The bench up on the south-east corner of Island Pit has become our favourite stop for coffee and home-made flapjack. It ended up being a slow walk up there. A redwing on the dead tree opposite the Hayden Hide was enjoying the rays of sunshine and, unusually for the species, stayed there for as long as we wanted to watch it. We heard and saw many more as we walked up. However, where are the fieldfares? I’ve only seen one on the reserve so far this Autumn/Winter. Lots of wigeon and goldeneye on Heronry South and the small birds were on Peter’s Field, including a brambling, amongst the chaffinches.
We bumped into Jackie, who visits regularly and takes lots of lovely photos, by Wash-Out Pit. She said there was a great white egret on Island Pit. She also told us about the redpoll she’d seen yesterday near the Moorings and how it was only when she downloaded at home, that she realised what it was. The many uses of photography!
So, onto Island Pit with the hope of seeing the great white. I started to organise coffee as Mike looked through his binos. He said I’d better come and look! In the far corner, there was the great white sitting on a fallen tree on the edge of the water in the sunshine and to its’ left a heron, above it a little egret and to the right a cormorant! I don’t think I have seen them all so close together before. I then set to, to take some photos though the scope with my phone and a male and female goosander swam through! In my excitement, the photo was terrible, but the memory brilliant! Even better, there was a green sandpiper to the left of all this.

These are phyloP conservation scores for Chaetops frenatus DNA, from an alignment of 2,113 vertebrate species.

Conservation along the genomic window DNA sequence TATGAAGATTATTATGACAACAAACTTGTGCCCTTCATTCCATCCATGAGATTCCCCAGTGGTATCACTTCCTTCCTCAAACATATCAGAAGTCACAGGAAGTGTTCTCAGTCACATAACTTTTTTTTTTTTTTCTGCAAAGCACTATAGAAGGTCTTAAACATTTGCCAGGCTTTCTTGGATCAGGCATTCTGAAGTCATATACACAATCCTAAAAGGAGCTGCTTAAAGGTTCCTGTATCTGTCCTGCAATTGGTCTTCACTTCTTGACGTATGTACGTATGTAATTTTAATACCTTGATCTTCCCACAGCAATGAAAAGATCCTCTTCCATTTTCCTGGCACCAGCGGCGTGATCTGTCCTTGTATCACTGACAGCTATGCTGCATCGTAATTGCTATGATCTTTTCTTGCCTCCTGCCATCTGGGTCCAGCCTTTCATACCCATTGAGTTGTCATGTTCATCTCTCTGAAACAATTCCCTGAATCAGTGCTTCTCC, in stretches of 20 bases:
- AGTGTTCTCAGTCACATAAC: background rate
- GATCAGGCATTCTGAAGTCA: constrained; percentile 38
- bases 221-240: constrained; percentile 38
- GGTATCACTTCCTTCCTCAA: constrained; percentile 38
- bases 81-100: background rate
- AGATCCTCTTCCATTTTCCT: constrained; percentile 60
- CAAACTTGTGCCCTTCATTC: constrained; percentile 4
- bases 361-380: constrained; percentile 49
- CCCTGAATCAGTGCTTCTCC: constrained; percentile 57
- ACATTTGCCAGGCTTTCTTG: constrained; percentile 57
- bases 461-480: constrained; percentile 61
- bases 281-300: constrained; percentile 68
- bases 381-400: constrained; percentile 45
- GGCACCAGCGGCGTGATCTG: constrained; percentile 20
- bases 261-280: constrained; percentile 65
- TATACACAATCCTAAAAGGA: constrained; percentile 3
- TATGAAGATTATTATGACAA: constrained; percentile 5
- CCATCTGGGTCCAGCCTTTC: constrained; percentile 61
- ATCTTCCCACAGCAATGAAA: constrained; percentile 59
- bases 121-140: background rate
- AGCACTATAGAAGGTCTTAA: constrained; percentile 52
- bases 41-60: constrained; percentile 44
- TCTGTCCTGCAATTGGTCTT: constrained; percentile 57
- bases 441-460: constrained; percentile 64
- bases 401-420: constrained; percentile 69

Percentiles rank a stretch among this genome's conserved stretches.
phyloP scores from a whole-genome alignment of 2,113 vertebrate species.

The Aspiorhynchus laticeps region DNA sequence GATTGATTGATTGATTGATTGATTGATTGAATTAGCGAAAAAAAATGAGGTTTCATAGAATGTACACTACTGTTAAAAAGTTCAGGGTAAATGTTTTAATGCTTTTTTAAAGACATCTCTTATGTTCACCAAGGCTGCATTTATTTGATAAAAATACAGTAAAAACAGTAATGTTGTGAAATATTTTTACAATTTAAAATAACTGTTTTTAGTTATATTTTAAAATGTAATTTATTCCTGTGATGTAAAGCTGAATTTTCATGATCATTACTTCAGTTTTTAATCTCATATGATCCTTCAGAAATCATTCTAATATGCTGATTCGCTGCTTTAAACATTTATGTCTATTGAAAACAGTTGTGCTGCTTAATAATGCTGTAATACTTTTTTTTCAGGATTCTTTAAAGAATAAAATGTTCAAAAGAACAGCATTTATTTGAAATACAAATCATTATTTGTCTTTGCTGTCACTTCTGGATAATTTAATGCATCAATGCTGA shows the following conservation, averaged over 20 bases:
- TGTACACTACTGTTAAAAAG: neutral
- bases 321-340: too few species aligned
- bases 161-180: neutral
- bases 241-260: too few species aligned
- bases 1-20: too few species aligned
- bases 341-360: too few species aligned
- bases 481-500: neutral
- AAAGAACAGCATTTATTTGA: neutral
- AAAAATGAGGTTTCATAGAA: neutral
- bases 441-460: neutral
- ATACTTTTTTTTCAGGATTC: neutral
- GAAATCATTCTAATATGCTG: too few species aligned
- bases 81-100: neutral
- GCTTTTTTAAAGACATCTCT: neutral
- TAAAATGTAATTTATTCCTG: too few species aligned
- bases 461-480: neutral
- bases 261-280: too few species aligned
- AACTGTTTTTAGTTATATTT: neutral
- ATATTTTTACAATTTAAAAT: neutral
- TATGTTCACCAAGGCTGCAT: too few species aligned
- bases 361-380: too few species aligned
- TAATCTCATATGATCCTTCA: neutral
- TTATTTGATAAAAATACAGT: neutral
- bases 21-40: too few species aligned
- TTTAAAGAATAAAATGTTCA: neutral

It will be interesting to see the results of the WeBS at the end of the month, if the weather stays cold and frosty.
More birds are being drawn in, in the recent days of frosty mornings, as feeding becomes more difficult for them. We tend to see an increase in the number of goldcrests on the reserve during winter months. Some of these may be ones that have migrated from Northern Europe. They are the lightest bird to fly over the North Sea. Firecrests also migrate in smaller numbers. We do not usually see them on the reserve. However, in the last couple of days, one was reported in Rory’s Wood. Other small birds are also visiting the reserve. Chaffinches, a bird I do not see in my garden these days, linnets and a few brambling are to be seen around Peter’s Field.
Don’t forget, please let us know your wildlife sightings at Paxton Pits either by email: email@example.com or write them in the wildlife sightings book in the Visitor Centre. The Visitor Centre volunteers will show you where the book is and make you a hot drink at the same time.